There is a growing sentiment the Giants will not be in the quarterback market at the top of the draft. The offensive situation is similar to the Chargers with a strong set of weapons to support production, the missing link being an improved offensive line. Eli Manning, like Philip Rivers, has multiple years remaining of viability which would make starting in 2018 unlikely for an incoming quarterback if the team is competitive.
Like Ryan Tannehill and Blake Bortles, Andy Dalton has settled into the uninspiring starting quarterback category mid-career. A.J. Green is on the second half of his career. Tyler Eifert has been the durability equivalent to Sam Bradford in recent years, and John Ross contributed nothing as a rookie. Matt Barkley was a low-level addition behind Dalton on the veteran quarterback front with A.J. McCarron off to Buffalo this offseason. Dalton's contract is of one-year construction in terms of dead money with no commitment beyond 2018 if Cincinnati finds their quarterback of the future or decides to move on after this season.
Denver is a notch below the Cardinals and Chargers on both the opportunity and weapons front. Case Keenum offers a strong one or two-year bridge option under center. Their two notable weapons are Demaryius Thomas and Emmanuel Sanders, both on the wrong side of the peak production window to expect elite impact. With questions at tight end and running back, with little upside depth beyond Thomas and Sanders at receiver, Denver is more of a tempered landing spot.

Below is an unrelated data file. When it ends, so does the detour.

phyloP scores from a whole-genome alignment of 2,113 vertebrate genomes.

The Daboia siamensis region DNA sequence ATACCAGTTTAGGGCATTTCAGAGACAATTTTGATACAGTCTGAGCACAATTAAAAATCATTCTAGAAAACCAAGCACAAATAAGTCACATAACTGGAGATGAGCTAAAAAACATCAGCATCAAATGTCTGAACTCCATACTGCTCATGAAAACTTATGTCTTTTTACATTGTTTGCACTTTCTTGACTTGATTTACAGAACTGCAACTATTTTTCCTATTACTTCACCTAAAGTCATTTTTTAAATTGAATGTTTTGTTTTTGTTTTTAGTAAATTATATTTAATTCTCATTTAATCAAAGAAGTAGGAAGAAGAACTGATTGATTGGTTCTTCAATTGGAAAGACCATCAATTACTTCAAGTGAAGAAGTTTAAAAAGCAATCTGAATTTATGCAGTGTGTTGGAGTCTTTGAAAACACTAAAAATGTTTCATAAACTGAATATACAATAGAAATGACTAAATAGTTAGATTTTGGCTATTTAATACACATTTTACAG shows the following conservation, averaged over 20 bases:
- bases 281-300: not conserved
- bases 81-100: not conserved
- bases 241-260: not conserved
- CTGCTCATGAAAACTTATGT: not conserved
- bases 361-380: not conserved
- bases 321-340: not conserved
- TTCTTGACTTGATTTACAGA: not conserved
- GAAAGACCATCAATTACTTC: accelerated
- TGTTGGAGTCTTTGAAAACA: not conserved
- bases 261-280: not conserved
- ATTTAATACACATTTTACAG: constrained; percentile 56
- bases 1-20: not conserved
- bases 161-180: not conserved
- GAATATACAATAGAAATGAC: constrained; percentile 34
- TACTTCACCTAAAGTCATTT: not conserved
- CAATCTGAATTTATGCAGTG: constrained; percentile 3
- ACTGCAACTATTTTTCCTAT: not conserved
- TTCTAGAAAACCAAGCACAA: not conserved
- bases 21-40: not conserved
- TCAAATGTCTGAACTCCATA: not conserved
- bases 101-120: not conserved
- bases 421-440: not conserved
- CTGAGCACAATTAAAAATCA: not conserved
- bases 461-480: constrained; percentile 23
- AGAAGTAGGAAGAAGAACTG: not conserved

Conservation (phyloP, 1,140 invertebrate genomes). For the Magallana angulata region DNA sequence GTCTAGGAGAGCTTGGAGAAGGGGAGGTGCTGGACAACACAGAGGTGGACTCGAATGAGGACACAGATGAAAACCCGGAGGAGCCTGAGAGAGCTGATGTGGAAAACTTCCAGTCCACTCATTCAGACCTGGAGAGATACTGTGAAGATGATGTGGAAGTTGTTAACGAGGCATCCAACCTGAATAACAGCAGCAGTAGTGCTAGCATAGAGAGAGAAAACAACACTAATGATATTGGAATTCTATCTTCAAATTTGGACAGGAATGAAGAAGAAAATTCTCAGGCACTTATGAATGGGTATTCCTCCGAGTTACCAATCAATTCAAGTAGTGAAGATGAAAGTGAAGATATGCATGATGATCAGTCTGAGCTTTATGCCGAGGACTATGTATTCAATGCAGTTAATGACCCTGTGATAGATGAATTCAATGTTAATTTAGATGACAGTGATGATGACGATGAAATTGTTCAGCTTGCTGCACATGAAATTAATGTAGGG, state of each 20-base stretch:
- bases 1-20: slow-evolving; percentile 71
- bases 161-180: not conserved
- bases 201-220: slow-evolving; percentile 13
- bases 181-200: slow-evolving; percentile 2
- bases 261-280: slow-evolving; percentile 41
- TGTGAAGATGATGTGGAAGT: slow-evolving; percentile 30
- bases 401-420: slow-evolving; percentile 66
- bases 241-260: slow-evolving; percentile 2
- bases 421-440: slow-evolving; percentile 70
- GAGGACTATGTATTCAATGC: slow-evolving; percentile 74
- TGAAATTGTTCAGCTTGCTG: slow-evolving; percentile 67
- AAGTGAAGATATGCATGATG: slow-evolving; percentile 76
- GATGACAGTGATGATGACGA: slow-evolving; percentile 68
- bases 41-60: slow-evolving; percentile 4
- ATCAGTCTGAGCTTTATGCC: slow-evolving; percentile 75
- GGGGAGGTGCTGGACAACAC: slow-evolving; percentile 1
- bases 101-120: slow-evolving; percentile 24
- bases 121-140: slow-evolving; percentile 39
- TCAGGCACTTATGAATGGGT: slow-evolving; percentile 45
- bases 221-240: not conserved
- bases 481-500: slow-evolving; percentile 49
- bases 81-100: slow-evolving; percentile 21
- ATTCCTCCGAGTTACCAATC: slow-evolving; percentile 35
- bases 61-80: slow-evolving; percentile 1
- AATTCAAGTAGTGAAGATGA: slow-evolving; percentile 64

Josh McCown is one of the underrated stopgap quarterbacks in the NFL, back for another season as he nears 40 years old. The weapons for the Jets are minimal, however, without a projectable No.1 receiver and a jumbled top-4 of the depth chart. They also lost Austin Seferian-Jenkins and have a bleak outlook at tight end. While starting in 2019 at the latest is a reasonable projection for a rookie quarterback landing in New York, their weapons are less than ideal.
Blake Bortles is one of the more uninspired starters in the NFL. Jacksonville resigned Bortles to a three-year deal which looks like a two-year construction based on the dead money drying out before the 2020 season. Losing Allen Robinson in free agency was significant from a long-term outlook and the remaining wide receivers are a collection of lower pedigree (Dede Westbrook, Keelan Cole), secondary options (Marqise Lee), and reclamation projects (Donte Moncrief).
Ryan Tannehill returns from injury in 2018 with one-to-three years remaining on his existing contract depending on how much cap space Miami wants to save in future years. Miami dealt Jarvis Landry, bringing in Danny Amendola and Albert Wilson this offseason and also approaching a pivotal year for DeVante Parker to produce to his potential in Year 4. Miami sits at No.11 overall, which could be inside the line to get the QB4 off the board or potentially trade up if the quarterback value (and need) presents itself.